Angst over archaeology
Archaeology can sure raise passions. It seems that the hottest debates are to be had when archaeology is in line with the Bible’s account of history.
For example: “There is no evidence that a town or village called ‘Nazareth’ existed before the 4th century AD” say the skeptics. Wrong, say archaeologists, who in late 2009 announced that they had unearthed a dwelling in Nazareth they say dates back to the time of Jesus.1
Archaeologist Yardena Alexandre, excavations director at the Israel Antiquities Authority, said that the dwelling, along with older discoveries of nearby tombs in burial caves, suggests that Nazareth was an out-of-the-way hamlet. There were around 50 houses on a patch of about 1.6 hectares (4 acres).
Now, we would caution against relying absolutely upon any ‘dating’ assessments made by people in the present about remnants from the past (whether they be fossils or archaeological artefacts). But it is perfectly legitimate to seek evidence of places the Bible talks about. And it should not be a surprise to anyone when such evidence is found.
However, such is the hostility against the Bible, that even theologians who should know better have fallen for the notion that the biblical texts are merely stories cleverly told as uplifting literature. So when archaeologists make discoveries endorsing the Bible’s history, the astonishment, angst and even anger from some quarters can be very great indeed.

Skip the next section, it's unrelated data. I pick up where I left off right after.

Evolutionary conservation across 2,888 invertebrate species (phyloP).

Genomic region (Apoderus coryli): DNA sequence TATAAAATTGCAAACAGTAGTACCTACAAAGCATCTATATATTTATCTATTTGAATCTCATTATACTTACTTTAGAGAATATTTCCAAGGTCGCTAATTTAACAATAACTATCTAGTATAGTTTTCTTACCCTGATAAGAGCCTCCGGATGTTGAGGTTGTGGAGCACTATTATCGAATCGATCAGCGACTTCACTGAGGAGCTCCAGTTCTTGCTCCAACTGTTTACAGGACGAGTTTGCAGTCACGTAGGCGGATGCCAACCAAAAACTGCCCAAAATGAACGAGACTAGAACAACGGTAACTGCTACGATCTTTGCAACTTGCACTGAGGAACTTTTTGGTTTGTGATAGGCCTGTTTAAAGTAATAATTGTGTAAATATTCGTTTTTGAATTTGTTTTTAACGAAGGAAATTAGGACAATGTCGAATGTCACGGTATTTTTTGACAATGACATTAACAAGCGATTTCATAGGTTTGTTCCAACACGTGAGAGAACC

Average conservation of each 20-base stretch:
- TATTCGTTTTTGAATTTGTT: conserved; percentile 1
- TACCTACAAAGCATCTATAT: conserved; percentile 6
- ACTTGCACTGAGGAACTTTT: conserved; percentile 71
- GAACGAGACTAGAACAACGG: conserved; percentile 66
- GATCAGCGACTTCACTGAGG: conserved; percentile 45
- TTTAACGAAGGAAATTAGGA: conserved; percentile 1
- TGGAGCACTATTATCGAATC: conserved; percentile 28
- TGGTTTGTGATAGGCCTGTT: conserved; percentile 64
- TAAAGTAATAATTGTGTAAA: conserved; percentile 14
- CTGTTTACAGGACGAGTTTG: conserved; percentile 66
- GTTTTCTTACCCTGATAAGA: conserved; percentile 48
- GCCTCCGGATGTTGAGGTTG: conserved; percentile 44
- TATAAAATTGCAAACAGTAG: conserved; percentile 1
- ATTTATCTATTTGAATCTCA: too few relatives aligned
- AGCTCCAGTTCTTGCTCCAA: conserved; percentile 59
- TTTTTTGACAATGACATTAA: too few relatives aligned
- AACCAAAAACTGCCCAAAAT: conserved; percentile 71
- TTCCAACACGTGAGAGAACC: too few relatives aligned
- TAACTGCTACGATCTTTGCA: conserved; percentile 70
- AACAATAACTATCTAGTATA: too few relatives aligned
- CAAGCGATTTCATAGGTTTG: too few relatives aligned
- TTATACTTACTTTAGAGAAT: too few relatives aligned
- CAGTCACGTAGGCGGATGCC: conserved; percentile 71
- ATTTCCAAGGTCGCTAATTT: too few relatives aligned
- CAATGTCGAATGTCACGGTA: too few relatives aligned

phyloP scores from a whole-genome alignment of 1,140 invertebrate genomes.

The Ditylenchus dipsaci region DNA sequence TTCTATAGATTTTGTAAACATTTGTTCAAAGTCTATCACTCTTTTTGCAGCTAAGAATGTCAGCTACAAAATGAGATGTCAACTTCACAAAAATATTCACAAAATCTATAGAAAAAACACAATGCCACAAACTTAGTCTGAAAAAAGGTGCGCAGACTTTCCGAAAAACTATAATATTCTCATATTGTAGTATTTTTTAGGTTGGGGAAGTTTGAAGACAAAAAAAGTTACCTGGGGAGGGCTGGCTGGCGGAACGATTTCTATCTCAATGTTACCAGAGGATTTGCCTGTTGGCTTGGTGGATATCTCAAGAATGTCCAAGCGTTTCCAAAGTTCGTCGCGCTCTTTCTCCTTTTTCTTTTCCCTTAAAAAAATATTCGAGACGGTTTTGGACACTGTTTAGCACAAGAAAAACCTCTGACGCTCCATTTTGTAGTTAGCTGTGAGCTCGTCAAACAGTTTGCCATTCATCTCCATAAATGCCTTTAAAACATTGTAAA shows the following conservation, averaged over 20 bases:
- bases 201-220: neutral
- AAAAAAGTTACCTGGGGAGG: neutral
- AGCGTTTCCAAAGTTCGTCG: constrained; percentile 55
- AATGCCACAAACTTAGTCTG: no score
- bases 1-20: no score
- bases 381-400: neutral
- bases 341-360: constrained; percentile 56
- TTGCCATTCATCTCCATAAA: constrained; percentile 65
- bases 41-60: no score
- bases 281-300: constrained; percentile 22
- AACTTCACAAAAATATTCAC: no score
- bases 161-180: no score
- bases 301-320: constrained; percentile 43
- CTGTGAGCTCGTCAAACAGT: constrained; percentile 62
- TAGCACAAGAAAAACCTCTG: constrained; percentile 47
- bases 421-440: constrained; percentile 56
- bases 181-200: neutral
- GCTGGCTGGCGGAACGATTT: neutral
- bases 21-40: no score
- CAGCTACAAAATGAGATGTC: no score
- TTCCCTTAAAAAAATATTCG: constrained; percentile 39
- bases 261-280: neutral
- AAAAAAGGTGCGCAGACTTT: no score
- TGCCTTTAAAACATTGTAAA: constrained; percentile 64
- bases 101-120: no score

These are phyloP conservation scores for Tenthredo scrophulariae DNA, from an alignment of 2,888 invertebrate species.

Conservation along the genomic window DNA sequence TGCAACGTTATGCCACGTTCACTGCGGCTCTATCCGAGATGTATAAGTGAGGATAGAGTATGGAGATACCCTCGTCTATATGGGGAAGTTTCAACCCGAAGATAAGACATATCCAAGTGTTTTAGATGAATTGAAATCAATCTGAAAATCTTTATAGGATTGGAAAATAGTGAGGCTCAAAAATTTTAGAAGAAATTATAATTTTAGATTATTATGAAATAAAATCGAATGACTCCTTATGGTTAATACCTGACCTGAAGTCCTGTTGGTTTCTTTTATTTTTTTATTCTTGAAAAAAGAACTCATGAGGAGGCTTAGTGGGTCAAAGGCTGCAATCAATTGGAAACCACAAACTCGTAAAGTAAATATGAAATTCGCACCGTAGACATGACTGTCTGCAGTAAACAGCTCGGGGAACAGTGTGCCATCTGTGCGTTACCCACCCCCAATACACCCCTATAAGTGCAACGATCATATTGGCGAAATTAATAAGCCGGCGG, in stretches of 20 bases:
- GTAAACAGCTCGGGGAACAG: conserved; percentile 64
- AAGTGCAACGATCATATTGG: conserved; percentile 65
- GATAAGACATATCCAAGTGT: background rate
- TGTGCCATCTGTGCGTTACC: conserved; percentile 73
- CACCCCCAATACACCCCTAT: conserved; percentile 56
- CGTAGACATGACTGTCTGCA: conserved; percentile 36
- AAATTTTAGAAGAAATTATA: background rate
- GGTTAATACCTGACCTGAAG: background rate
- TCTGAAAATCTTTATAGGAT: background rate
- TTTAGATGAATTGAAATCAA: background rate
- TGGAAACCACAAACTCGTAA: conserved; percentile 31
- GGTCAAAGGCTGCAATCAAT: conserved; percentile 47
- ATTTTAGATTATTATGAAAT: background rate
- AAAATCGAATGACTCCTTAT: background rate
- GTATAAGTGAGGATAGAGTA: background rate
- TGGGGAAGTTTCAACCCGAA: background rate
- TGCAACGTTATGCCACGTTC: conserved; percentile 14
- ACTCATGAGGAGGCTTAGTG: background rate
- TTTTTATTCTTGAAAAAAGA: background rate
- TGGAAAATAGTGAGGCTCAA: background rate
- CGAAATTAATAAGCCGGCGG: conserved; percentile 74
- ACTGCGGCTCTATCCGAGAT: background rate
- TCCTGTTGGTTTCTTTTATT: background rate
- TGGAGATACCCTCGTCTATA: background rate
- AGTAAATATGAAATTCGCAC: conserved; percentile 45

For example, when the actual pool of Siloam (John 9:7; fed by Hezekiah’s tunnel—2 Chronicles 32:30) was unearthed in the Old City of Jerusalem a few years ago, it was a huge surprise to some. “Scholars have said that there wasn’t a pool of Siloam and that John was using a religious conceit” (to illustrate a point) said James H. Charlesworth of Princeton Theological Seminary. “Now we have found the pool of Siloam … exactly where John said it was.” A gospel that was thought to be “pure theology is now shown to be grounded in history.”2
Genesis, too, is grounded in history—it is not a metaphor, or poetry, nor ‘religious conceit’, but actual history. This history sets the scene for Jesus’ redemptive death on the Cross. A history that can’t be undone, no matter how much angst it arouses.